Now, the other idea was to really assault by about 90 company-sized columns from all directions. Some elements airborne, some coming from the sea and others infiltrating almost without armor. The idea was to move in small teams and identify, feed the intelligence
circles, exploit our advantage in the air in remotely piloted vehicles (RPVs), unmanned aerial vehicles (UAVs), fixed-wing and helicopters. When we introduced this idea, after certain experiments in CENTCOM in 2003, I remember it was a special meeting of the General Staff, presided by Chief Ya’alon, and I didn’t say much then because the whole idea to develop was presented by the Northern Command (NORTHCOM) commander at that time, Beni Ganz, who was against it then – and of course he was against it now. So when Gal Hirsch tells him to mobilize, let’s review the plans and see what our options are because we’ve been running out of time, he totally brushed this aside. “Halutz, we don’t need that. It’s a waste of time.”

BG Neveh believed strongly that the IDF operational commanders knew what awaited them, and the reasons for the “asymmetry” were political rather than doctrinal.  Including, as he told me with no little disdain, the idea of using military force to prompt a political decision rather than for the destruction of the enemy.

Syria’s Chemical Weapons Stockpile: Iraqi Fingerprints

I have made the assertion before, but here is another excellent article outlining the migration of Saddam Hussein’s remaining chemical weapons stockpile into Syria, where it is now at the center of the world stage.  Take it away, policymic:

The earliest account of Hussein having hidden his WMDs in Syria came in January of 2004. Nizar Nayouf, an award-winning Syrian journalist who was granted political asylum in France, said in a letter to Dutch newspaper De Telegraaf not only that he knew Iraq’s WMDs were being hidden inside Syria, but that he could pinpoint precisely where they were being kept. According to Nayouf’s witness, described as a senior source inside Syrian military intelligence he had known for two years, Iraq’s WMDs were in tunnels dug under the town of al-Baida near the city of Hama in northern Syria, in the village of Tal Snan, north of the town of Salamija, and in the city of Sjinsjar on the Syrian border with the Lebanon, south of the city of Homs. Nayouf claimed that the transfer of Iraqi WMDs to Syria was organized by the commanders of Hussein’s Iraqi Republican Guard with the help of General Dhu al-Himma Shalish and Assef Shawkat, Syrian President Bashar al-Assad’s cousin and brother-in-law, respectively.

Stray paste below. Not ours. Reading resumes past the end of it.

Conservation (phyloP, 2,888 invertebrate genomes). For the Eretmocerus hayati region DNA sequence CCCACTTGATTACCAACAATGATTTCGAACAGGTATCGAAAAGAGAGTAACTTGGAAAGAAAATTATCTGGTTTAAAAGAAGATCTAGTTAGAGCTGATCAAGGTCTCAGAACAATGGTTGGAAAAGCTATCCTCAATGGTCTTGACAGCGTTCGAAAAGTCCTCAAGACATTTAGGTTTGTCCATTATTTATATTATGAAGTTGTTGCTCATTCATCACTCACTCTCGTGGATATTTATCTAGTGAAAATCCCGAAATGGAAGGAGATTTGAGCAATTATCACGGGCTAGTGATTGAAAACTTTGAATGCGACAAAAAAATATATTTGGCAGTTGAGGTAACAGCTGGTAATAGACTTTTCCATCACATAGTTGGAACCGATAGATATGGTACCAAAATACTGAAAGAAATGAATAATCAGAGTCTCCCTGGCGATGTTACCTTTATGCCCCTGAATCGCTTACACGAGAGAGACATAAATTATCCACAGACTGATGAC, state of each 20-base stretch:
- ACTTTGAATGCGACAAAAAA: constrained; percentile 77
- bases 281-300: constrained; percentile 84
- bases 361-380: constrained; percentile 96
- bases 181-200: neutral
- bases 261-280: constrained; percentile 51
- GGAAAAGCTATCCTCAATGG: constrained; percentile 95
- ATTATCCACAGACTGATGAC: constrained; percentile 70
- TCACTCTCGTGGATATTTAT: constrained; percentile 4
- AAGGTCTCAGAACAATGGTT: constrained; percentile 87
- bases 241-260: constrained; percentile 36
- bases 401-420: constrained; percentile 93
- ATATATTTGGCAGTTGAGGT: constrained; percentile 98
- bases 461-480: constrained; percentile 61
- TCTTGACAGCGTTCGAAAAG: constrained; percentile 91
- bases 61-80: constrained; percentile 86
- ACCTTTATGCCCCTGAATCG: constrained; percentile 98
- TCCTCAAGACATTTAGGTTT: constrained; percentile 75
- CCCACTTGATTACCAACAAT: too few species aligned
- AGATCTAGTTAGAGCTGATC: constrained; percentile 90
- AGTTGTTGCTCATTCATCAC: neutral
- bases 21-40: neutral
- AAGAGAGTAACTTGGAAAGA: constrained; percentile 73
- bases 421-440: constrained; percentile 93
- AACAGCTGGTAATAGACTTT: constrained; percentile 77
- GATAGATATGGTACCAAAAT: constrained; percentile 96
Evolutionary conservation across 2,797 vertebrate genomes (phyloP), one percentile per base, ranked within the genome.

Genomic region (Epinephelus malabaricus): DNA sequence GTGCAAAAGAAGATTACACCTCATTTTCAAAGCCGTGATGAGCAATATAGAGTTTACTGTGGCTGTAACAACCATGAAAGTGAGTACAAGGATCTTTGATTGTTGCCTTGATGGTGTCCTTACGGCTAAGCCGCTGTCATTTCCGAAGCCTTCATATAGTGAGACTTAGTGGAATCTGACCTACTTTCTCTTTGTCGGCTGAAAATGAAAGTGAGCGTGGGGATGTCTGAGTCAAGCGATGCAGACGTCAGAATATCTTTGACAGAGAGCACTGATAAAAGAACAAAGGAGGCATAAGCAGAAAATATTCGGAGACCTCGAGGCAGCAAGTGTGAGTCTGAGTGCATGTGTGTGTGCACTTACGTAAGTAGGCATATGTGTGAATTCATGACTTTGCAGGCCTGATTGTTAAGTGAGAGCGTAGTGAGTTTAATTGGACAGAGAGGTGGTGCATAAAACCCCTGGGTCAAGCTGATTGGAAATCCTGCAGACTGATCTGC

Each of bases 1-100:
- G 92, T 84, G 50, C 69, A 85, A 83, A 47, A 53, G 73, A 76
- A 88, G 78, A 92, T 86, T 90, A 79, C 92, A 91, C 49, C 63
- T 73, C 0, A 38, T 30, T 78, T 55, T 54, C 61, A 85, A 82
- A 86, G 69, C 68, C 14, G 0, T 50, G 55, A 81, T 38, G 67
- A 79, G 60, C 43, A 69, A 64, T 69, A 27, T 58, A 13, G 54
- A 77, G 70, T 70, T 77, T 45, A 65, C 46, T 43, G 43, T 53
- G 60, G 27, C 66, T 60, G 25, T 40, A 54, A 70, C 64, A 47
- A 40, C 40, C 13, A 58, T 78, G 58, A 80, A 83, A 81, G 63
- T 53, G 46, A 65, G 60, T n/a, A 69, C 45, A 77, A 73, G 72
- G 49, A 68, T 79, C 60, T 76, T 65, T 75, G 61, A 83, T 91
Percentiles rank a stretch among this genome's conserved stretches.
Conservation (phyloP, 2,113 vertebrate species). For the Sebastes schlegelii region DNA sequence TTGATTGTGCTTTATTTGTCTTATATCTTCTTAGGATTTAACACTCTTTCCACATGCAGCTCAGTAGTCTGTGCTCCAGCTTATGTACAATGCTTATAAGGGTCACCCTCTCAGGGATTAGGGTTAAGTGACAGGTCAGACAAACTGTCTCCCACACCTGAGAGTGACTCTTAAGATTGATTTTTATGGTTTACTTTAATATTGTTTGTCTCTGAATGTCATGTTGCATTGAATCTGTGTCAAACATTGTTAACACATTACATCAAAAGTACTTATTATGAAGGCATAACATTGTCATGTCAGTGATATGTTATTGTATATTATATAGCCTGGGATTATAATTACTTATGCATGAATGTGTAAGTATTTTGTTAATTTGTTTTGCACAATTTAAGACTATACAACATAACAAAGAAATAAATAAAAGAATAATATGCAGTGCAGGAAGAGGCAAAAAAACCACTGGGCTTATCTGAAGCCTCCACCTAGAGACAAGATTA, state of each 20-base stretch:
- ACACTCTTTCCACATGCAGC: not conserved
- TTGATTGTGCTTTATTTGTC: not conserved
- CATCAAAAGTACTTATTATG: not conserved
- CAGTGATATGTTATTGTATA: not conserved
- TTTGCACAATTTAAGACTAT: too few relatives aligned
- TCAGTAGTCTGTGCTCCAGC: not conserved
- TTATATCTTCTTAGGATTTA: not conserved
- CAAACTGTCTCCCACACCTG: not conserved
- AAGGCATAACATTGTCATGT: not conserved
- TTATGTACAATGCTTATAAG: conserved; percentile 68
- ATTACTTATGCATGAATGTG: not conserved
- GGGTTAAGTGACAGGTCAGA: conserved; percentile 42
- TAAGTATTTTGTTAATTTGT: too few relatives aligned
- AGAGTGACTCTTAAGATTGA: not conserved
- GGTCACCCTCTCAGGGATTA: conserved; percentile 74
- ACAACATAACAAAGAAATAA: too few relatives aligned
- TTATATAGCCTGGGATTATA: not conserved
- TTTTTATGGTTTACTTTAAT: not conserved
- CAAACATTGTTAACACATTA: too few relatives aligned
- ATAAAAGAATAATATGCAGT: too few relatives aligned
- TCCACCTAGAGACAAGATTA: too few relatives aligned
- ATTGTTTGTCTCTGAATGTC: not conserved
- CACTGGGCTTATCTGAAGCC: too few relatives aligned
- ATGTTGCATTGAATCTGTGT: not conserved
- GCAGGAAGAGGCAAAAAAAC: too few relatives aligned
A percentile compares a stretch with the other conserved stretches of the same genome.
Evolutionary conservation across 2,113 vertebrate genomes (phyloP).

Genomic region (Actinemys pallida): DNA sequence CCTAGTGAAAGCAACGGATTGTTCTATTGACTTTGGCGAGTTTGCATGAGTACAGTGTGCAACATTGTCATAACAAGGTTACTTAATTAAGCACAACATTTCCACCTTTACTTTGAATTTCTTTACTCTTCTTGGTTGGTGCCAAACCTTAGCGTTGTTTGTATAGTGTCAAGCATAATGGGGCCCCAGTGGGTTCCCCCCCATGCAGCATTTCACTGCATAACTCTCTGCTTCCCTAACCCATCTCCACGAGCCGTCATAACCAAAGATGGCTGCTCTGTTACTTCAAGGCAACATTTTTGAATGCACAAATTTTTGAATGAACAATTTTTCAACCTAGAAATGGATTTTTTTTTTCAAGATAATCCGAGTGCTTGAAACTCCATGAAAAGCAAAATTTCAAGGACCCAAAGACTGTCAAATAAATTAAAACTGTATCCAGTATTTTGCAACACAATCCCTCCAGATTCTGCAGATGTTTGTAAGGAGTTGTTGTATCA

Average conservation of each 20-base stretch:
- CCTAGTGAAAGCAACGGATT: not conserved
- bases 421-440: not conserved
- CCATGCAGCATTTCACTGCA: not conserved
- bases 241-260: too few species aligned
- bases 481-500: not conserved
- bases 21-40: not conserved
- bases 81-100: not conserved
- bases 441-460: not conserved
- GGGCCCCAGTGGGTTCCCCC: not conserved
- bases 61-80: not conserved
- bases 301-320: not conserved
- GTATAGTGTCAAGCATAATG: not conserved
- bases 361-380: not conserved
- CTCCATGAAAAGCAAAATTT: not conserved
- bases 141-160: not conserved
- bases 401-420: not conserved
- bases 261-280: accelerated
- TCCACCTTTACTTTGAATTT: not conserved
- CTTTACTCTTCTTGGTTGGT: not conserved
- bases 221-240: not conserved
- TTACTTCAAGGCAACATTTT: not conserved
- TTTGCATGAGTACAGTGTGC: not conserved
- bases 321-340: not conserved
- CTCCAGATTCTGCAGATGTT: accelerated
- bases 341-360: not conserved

We know for a fact that Shalish had a working relationship with Hussein long before the war in Iraq. The Syrian government awarded Shalish and his company, SES International Corporation, exclusive rights on

contracts to supply the Iraqi market with goods from construction materials to detergent. According to the Central Intelligence Agency (CIA), Shalish and SES helped the former Ba’athist regime access weapons systems by issuing false end-user certificates to foreign suppliers that listed Syria as the final country of destination.

But wait, there is more.   Not just a Syrian journalist.  And not just General Sada.  But also that of the Iraq Survey Group, and Israeli intelligence.

When two sources from the Iraq Survey Group (ISG) — a 1,400-member team organized by the Pentagon and CIA — spoke with the Washington Times in August 2004, they reported that Hussein periodically removed guards on the Syrian border and replaced them with his own intelligence agents who supervised the movement of banned materials between the two countries. The shift was followed by the movement of trucks in and out of Syria suspected of carrying materials banned by UN sanctions. Once the shipments were made, the agents would leave and the regular border guards would resume their posts.

A similar claim was made by Lieutenant General Moshe Ya’alon in December of 2005, a former Israeli military officer who served as chief of staff of the Israel Defense Forces from July 2002 to June 2005. “(Hussein) transferred the chemical agents from Iraq to Syria” six weeks before Operation Iraqi Freedom started, according to Ya’alon. “No one went to Syria to find it.”

General Sada’s claim of numerous truck convoys crossing the border in the months leading up to the US invasion also squares with countless eyewitness accounts from Iraqis living in Al Anbar Province.    In addition, the words of General al-Tikriti ring much more sensibly than those who claim that Saddam was merely bluffing, and possessed no chemical stockpile, but instead allowed his government to be toppled and his own death to result from playing out of that bluff.

After Saddam denied he had such weapons why would he use them or leave them readily available to be found?

The author is correct, in that absolute proof will be difficult.   You can bet the farm that any Iraqi complicity, and Russian complicity for that matter, in supplying Syria and the Assad Regime with chemical weapons, particularly VX, is being wiped clean as you read this.